I mean, there was a researcher in that article who said that goes too far. There are probably mechanisms on social media that are more problematic than others. And again, I would love to see research on that. There is a lot of consternation about the like button and different commenting mechanisms, and that visual ways of communicating are more harmful than text-based. That is all research I would really love to see, because I think there is really important disambiguation there. The other thing I’d like to point out, most of the social media research focuses on Facebook, Twitter, Instagram, but that’s not the only place kids interact. There’s also Snap. There is AO3, Tumblr, Reddit. There are tons of places teenagers use what we would consider social or connective applications. So I would also want to see, are there good things about them or are there better applications or better ways of communicating and growing your community than others.

Joseph Jerome:

So again, complete agreement. I think the only platform Sara didn’t mention was YouTube. And I think you’ve done a lot of work in highlighting how YouTube often is underappreciated in its impact here. I would echo again that yeah, we spend a lot of energy and time focusing on Facebook, when I think the reality is kids and teens aren’t on Facebook. Personally, I’m very interested in some of these up and coming social VR applications, the rec rooms of the world. Roblox is a fascinating place for younger people to congregate. And we don’t see that really appreciated, particularly as we get into conversation about teens.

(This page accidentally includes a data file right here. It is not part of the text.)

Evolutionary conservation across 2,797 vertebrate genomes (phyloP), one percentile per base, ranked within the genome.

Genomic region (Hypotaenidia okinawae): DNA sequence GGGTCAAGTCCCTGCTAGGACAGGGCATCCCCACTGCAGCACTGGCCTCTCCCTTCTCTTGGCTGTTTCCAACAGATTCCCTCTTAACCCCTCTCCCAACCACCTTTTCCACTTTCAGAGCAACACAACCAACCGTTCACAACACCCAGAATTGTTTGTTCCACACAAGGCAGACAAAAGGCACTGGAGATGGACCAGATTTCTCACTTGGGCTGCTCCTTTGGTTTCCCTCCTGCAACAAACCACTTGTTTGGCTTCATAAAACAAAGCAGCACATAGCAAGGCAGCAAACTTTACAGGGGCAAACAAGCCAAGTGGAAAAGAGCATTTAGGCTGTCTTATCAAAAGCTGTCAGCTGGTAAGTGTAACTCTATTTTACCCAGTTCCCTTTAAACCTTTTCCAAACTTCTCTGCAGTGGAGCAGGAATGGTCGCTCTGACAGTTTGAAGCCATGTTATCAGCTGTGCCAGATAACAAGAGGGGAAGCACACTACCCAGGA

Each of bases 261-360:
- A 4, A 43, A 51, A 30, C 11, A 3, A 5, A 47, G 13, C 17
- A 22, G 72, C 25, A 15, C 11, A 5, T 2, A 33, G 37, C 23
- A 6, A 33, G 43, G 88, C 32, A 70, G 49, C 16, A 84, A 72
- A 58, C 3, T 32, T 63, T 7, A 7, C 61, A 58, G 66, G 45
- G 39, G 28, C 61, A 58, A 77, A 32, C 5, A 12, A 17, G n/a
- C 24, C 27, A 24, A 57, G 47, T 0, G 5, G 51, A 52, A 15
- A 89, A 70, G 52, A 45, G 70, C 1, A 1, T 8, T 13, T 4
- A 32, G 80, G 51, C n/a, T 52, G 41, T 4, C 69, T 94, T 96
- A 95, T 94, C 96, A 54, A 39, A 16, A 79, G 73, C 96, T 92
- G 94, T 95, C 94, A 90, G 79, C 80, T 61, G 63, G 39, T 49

And I guess as a final conclusion, I don’t want to give a free pass to the tech companies. I have as many problems with Facebook as the next person, but I think we’re sort of, frankly, letting ourselves off the hook to suggest that the social media companies are the cause of everything that’s going wrong right now. The reality is we’ve got some systemic societal issues. I’m a tech policy person, but working at Common Sense over the past few years, I’ve had a really growing appreciation for the role, and frankly, the neglect that we have done for things like civics education, digital citizenship, media literacy.

I worked on these types of issues like civics issues. And I think we should acknowledge that our K-12 high school social studies courses don’t give students an honest understanding of our society and our country. And that’s a real problem. And efforts to improve that are getting bogged down in the same hyper polarized situation we’re seeing across the board, where we can’t even really agree what the truth is. And so, if you have a situation where parents don’t really agree on a shared societal truth and policymakers aren’t willing to force the issue in terms of school curriculum, what do we expect of our young people at this point?